BILLINGS, Mont. — Montana officials are reviving an attempt to forge a conservation strategy for wild bison, after the effort stalled amid a backlash from ranchers worried about new herds competing with cattle.
A broad plan for managing wild bison in Montana has been in the works since 2010. Concerted opposition from ranchers slowed the initiative, and officials have since scaled back expectations for bison restoration.
Gov. Steve Bullock said in a recent interview that bison were “incredible animals in our history and in culture,” and that it was appropriate to evaluate their future on the Montana landscape. But the Democrat added he has tried to engage the livestock industry on the topic — and he made clear that his role in bison restoration has its limits.
“I don’t have any plans on moving vast numbers of bison all over the state,” Bullock said.
A two-day forum on bison is scheduled for July 14 and 15 in Billings. State officials originally planned that meeting for April in Lewistown, but they canceled it after ranchers pledged to turn out in large numbers in opposition.
Livestock owners are worried about bison competing with cattle for grazing space, knocking down fences and spreading disease.
Among the projects being considered by state officials was the establishment of a free-raging, 1,000-bison herd somewhere in Montana.
After canceling April’s meeting, Montana Fish, Wildlife and Parks director Jeff Hagener said a herd of only 50 to 100 bison would be a better starting point. Those animals would have to be behind fences or otherwise contained, he said, dimming the hopes of advocates who envision herds again roaming widely on the Montana landscape.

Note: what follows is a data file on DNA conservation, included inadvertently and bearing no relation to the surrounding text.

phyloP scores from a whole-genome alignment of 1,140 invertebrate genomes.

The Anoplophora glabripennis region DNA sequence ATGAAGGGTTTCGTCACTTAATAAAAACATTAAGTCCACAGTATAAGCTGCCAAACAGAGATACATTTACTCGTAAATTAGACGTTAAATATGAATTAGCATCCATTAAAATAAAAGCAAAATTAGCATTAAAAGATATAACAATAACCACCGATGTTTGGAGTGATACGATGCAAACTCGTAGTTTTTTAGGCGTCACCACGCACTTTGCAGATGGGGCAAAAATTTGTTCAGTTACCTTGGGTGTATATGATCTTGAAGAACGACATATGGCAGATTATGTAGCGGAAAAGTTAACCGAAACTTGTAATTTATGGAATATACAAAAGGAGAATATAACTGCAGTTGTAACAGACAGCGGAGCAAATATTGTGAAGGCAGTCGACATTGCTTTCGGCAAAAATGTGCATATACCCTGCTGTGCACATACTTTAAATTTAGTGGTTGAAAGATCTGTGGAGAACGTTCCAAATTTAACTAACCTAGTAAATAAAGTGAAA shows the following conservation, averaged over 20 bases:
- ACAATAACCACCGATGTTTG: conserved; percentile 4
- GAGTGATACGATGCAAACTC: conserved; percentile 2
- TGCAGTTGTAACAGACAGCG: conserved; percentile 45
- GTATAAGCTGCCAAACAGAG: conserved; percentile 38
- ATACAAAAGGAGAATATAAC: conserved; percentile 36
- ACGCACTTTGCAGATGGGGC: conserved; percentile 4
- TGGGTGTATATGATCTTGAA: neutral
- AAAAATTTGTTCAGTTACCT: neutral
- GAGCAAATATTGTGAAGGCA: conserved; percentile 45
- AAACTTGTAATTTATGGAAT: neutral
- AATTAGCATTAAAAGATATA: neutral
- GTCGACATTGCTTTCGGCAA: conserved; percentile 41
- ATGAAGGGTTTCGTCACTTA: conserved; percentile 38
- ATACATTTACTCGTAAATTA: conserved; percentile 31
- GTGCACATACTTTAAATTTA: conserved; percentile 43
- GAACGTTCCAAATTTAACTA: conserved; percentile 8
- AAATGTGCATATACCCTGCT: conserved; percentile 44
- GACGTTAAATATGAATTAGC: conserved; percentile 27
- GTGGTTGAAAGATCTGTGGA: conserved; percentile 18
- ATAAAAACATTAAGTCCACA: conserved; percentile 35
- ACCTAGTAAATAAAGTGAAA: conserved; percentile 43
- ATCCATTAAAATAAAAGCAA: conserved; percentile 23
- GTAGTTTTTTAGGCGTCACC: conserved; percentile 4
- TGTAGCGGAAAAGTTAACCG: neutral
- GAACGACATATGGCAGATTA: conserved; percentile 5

Tens of millions of plains bison occupied much of North America before overhunting drove them nearly to extinction in the late 1800s. Restoration of the animals in Montana likely would rely on surplus bison from Yellowstone National Park, which has the largest remaining wild herds, about 4,600 animals at last count.
During their winter migrations, hundreds of the animals periodically are captured and sent to slaughter to prevent them from spreading the disease brucellosis to livestock.
Under a pilot program designed to ease some of those population pressures, about 60 captured Yellowstone bison were relocated beginning in 2012 to Montana’s Fort Peck and Fort Belknap Indian reservations. The animals underwent a multiyear quarantine to ensure they were disease-free, yet the move was widely condemned by eastern Montana ranchers and some state lawmakers, who sued unsuccessfully to block the move.
State Sen. Taylor Brown, whose family owns a ranch near Sand Springs, said the agriculture community draws the line at any proposal that would lead to bison getting onto private property.
“If we start another bison herd in Montana, then they need to be kept in a place,” Brown said. “I don’t see how you would treat it as a public wildlife resource. … You can’t have that. It won’t work.”